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Classical architecture why do people love it and asperse it at

the same time?

Classical architecture is something that every one of us has experienced at least once
in his life, even if they cannot define it. It is out there, everywhere: a library, a museum, a post
office, the church you go to every week, the chances are they are built in a classical manner.
This is what its familiarity is based on: plenteousness. However, due to a lack of knowledge
in terms of architecture (I am talking here about the majority of the population), classical
architecture tends to be mistaken as the use of decoration, columns as structural elements, and
stone as main material. The problem is that more and more architecture students and even
practitioners misunderstand the classical architecture.
In his article, Robert Adam states that architects entertain three common fallacies
when condemning classical architecture. The first one is that classicism is just one style. It is
indeed a false statement, and it can be proven by emphasizing the differences between certain
styles (as in ancient Greece and Rome, renaissance, baroque, neoclassicism), all derived from
the same ancient principles. But the main mistake is much more subtle. In comparison to a
language, you can compare classicism to the syntax; it forms a set of principles that dictates
the way that different elements are put together, where the style can be compared to the
morphology. Saying that classicism is just one style is like saying that a certain dialect is a
language by itself.
The second fallacy is that classicism simply doesnt belong in the modern world.
This is as poorly founded as the first one, because the concept of a modern world is vague
and relative. The 21
century is for us as modern as the 4
century B.C. was for Plato, or the
century for Louis XIV. Classical architecture did belong to every modern world up to
this day, and it continues to do so. And the reason is merely a matter of human thinking.
People need to know they belong to something, it is a comforting feeling (and usually this
something is a collective history). Over the ages, classical architecture is what has formed
our identity, and that is why every single style has developed in relation with the ones
preceding it. James Joyce said: Classicism is not the manner of any fixed age or of any fixed
country; it is a constant state of the artistic mind. It is a temper of security and satisfaction and
patience. Robert Adam justly compares architecture to a language; it is a self-evolving entity,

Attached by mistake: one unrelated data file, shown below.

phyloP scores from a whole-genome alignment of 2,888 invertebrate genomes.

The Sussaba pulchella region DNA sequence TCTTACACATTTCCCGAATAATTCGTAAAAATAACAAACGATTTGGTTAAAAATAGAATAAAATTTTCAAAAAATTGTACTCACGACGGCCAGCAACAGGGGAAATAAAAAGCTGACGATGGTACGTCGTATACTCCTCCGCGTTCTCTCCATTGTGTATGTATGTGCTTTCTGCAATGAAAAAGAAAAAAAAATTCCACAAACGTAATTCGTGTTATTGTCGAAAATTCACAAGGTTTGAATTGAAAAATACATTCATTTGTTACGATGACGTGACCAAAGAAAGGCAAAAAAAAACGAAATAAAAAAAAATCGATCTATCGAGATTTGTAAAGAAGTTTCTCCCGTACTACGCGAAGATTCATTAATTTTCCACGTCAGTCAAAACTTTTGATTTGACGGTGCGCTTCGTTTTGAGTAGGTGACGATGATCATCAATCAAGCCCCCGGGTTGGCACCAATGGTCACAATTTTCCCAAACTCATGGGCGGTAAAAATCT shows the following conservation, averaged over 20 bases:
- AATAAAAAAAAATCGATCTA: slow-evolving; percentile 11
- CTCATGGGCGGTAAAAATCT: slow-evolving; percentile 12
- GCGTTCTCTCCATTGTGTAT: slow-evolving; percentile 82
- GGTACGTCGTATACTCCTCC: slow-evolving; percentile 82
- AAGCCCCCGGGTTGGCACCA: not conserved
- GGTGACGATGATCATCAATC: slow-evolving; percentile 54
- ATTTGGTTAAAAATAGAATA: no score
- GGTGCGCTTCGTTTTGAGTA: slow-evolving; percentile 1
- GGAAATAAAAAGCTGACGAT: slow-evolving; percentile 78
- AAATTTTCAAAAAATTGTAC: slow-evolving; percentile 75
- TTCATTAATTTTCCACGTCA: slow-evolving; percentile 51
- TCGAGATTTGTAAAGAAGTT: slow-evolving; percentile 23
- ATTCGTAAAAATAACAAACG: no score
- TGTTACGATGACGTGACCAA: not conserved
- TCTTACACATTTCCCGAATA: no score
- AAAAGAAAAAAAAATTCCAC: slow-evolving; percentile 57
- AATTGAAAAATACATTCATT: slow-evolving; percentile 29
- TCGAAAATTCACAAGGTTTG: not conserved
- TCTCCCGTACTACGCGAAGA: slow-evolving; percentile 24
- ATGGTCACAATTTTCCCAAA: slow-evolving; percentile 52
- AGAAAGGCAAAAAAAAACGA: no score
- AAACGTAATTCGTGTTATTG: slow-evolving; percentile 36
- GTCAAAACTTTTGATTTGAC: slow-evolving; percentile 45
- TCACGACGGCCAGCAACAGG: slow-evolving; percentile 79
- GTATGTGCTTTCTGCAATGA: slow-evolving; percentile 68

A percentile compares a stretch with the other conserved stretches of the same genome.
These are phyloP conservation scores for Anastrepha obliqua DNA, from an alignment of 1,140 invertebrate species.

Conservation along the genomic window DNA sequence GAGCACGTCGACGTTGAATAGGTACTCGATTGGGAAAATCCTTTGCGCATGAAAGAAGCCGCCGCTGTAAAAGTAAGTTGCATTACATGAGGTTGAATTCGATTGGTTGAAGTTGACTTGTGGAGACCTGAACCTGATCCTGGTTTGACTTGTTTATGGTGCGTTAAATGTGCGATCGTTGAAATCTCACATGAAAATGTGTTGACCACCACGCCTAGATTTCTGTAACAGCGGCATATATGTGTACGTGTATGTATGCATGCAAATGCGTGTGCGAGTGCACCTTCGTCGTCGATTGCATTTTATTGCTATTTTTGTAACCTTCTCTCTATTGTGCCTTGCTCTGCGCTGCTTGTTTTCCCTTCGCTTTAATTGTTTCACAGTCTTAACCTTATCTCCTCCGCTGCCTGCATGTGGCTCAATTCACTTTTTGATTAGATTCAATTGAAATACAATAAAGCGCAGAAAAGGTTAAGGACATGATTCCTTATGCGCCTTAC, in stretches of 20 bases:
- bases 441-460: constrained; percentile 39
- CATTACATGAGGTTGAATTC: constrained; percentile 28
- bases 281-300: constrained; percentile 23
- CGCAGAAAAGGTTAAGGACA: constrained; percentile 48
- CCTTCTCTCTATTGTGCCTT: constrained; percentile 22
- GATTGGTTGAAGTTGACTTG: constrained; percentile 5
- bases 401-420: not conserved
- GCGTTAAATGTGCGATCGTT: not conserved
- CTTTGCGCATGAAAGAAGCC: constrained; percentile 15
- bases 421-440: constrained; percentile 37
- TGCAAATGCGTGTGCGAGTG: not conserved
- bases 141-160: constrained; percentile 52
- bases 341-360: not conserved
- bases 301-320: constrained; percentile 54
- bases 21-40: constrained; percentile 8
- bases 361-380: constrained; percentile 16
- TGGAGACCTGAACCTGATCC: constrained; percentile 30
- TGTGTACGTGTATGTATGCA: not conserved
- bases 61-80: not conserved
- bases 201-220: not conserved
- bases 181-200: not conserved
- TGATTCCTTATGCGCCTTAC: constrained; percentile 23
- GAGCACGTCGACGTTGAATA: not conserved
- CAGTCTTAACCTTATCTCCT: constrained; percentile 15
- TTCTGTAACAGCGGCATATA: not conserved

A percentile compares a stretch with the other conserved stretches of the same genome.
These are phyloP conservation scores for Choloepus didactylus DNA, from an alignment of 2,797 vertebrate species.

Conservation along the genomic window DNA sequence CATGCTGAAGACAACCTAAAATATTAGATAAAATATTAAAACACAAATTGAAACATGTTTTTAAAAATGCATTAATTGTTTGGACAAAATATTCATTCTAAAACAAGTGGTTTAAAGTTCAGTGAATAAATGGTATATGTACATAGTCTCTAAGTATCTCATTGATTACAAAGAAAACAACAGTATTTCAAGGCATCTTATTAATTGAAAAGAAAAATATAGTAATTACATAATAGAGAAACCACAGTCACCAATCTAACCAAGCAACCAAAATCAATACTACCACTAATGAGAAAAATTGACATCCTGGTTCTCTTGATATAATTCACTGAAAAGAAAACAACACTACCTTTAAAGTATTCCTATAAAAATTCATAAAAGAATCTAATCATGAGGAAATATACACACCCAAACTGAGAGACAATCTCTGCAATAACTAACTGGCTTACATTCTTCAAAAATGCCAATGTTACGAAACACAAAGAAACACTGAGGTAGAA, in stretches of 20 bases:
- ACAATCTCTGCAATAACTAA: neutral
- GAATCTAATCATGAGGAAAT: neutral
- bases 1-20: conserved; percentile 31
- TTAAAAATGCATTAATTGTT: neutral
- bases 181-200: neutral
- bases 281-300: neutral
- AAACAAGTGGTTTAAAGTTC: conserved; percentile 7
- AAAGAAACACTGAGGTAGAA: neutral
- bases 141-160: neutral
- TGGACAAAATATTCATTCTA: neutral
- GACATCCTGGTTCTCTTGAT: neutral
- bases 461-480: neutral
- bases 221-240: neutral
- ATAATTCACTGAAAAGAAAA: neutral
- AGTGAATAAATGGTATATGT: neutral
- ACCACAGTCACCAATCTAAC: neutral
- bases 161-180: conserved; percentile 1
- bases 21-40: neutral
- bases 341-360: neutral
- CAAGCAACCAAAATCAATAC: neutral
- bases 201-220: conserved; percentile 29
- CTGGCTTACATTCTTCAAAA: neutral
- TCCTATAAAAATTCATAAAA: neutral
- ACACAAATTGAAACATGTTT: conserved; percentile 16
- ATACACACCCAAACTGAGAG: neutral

which transforms and adapts to certain needs and factors, different from one period to
The third fallacy is that its no longer possible to build proper classical buildings,
due to a lack of skills or the expense of decoration. The word proper is rightly stressed in
this sentence. Nowadays we still have the skills, and much more important, we have the
technology to build classical buildings. Up to a couple of centuries ago, it was indeed a
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collective effort, involving large amounts of money, time and hard work, for the building to
be completed. But given todays technology, a classical building should not be more
expensive than any other building. I think that the word proper is used here in a slightly
different manner. And I return to the general comprehension of the concept classical
architecture. Broadly, people see it as the style of what was, and not what will be, meaning
that it doesnt represent an interest for future styles development. We live a constant need of
renewing, both ideologically and substantially, thus the idea of assuming styles from the past
for todays programs is in a way discouraging. A stone or brick building can be beautiful
(here, can be implies that the building was designed by an architect), you like it, but it can
often give you the idea of recession. The problem is seeing a building being classic in form,
and not in substance. So I think that the reason we can no longer build proper classical
buildings is not the lack of skills or funds, but the lack of knowledge in terms of what
classic means and how it can be implemented using modern technology and materials.
Seeing the new buildings, purposely designed to amaze through unusual shapes,
makes me think that we are moving towards what is called form without substance. This is
the important lesson that classicism has to teach us.